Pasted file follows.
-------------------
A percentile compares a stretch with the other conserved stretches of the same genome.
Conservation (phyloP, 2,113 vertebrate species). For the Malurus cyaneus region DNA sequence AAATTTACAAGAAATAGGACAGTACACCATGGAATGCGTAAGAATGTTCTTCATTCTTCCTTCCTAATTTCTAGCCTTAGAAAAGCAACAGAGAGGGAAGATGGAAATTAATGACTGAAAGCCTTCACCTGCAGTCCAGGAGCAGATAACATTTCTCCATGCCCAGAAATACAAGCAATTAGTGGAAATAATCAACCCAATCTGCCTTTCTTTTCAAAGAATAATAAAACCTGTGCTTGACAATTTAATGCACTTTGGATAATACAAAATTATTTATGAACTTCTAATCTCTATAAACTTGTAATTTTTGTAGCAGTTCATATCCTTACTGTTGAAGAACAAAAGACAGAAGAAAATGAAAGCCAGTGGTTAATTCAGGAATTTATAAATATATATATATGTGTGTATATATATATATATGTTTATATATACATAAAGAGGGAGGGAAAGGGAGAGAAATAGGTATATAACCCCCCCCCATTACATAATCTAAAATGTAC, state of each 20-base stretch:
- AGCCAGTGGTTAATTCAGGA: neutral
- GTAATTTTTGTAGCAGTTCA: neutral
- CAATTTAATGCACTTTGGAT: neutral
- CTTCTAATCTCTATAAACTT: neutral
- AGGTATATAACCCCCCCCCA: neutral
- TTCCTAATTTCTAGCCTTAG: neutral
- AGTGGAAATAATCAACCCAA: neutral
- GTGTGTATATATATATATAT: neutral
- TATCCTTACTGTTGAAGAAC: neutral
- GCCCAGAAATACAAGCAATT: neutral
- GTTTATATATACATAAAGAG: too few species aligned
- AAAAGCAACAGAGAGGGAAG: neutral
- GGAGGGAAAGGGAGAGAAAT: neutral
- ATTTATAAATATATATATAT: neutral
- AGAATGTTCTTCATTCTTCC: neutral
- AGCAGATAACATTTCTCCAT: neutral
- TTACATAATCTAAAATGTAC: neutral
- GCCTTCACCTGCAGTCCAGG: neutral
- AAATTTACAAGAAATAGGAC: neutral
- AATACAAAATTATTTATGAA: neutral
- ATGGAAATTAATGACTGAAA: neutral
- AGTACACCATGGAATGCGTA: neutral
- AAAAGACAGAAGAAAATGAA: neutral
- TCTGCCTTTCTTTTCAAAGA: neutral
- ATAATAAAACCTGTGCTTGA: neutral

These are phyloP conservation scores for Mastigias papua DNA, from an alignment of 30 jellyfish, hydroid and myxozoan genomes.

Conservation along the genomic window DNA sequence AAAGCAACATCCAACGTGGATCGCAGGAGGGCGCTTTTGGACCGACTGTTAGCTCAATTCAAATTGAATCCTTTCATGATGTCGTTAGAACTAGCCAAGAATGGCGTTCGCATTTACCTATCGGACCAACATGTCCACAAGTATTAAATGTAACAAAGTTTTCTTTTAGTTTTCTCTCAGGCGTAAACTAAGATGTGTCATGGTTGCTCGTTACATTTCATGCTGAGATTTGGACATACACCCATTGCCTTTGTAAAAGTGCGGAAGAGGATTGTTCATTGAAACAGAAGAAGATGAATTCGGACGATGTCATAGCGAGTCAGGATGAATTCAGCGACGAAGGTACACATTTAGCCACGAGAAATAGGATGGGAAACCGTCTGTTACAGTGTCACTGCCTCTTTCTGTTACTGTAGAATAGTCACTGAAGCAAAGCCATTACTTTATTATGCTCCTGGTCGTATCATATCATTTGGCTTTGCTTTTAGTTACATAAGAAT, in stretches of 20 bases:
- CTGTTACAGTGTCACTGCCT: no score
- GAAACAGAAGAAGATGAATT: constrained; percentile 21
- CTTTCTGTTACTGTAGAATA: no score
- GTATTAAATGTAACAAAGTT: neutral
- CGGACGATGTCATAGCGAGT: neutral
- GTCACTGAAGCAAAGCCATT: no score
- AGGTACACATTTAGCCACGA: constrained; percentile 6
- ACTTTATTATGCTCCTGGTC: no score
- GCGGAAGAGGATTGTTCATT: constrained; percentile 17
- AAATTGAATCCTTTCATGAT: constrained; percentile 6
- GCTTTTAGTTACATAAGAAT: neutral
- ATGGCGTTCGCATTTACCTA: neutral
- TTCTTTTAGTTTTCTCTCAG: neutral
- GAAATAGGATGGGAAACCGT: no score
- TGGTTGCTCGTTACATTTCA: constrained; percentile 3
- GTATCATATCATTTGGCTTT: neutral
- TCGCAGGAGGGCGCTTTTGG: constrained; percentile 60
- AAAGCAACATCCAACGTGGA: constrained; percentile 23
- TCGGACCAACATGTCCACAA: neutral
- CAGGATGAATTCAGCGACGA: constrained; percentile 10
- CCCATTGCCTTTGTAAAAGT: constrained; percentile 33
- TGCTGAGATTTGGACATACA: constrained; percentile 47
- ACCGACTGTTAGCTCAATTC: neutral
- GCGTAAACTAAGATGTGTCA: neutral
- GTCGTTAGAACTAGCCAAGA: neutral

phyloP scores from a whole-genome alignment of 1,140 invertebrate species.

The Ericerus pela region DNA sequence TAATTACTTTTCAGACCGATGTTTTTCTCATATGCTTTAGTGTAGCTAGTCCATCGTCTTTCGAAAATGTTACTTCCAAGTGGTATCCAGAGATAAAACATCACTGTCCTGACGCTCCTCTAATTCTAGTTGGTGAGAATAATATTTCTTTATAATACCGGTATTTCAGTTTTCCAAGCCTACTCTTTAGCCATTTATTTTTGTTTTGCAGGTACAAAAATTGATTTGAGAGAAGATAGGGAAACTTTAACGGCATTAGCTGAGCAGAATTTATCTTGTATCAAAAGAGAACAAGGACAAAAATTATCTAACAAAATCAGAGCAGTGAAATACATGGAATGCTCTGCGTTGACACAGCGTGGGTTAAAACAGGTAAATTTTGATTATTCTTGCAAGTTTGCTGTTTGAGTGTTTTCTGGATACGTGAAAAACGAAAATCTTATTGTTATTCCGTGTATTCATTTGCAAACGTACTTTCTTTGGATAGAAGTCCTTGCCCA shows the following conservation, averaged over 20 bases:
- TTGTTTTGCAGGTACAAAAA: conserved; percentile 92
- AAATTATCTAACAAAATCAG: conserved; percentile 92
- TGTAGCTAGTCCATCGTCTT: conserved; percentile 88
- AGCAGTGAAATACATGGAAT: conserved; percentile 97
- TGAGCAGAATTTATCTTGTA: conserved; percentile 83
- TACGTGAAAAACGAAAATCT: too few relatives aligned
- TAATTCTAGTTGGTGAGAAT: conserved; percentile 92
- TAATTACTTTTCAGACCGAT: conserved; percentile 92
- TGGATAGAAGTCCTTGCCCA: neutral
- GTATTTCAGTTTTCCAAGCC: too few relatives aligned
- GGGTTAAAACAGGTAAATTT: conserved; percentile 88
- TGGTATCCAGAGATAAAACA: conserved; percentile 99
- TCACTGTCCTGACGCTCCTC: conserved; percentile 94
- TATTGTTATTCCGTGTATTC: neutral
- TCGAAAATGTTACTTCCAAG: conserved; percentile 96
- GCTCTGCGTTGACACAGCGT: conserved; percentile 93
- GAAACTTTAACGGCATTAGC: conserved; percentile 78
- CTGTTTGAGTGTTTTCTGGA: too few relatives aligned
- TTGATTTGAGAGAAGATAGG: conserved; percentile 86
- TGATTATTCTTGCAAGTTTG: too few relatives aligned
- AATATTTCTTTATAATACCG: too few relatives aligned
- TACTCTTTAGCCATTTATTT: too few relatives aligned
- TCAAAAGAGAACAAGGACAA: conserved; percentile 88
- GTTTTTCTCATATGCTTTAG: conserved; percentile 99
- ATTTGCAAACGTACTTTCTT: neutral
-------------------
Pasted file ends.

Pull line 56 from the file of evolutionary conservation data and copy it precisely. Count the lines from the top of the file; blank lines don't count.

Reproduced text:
The Ericerus pela region DNA sequence TAATTACTTTTCAGACCGATGTTTTTCTCATATGCTTTAGTGTAGCTAGTCCATCGTCTTTCGAAAATGTTACTTCCAAGTGGTATCCAGAGATAAAACATCACTGTCCTGACGCTCCTCTAATTCTAGTTGGTGAGAATAATATTTCTTTATAATACCGGTATTTCAGTTTTCCAAGCCTACTCTTTAGCCATTTATTTTTGTTTTGCAGGTACAAAAATTGATTTGAGAGAAGATAGGGAAACTTTAACGGCATTAGCTGAGCAGAATTTATCTTGTATCAAAAGAGAACAAGGACAAAAATTATCTAACAAAATCAGAGCAGTGAAATACATGGAATGCTCTGCGTTGACACAGCGTGGGTTAAAACAGGTAAATTTTGATTATTCTTGCAAGTTTGCTGTTTGAGTGTTTTCTGGATACGTGAAAAACGAAAATCTTATTGTTATTCCGTGTATTCATTTGCAAACGTACTTTCTTTGGATAGAAGTCCTTGCCCA shows the following conservation, averaged over 20 bases: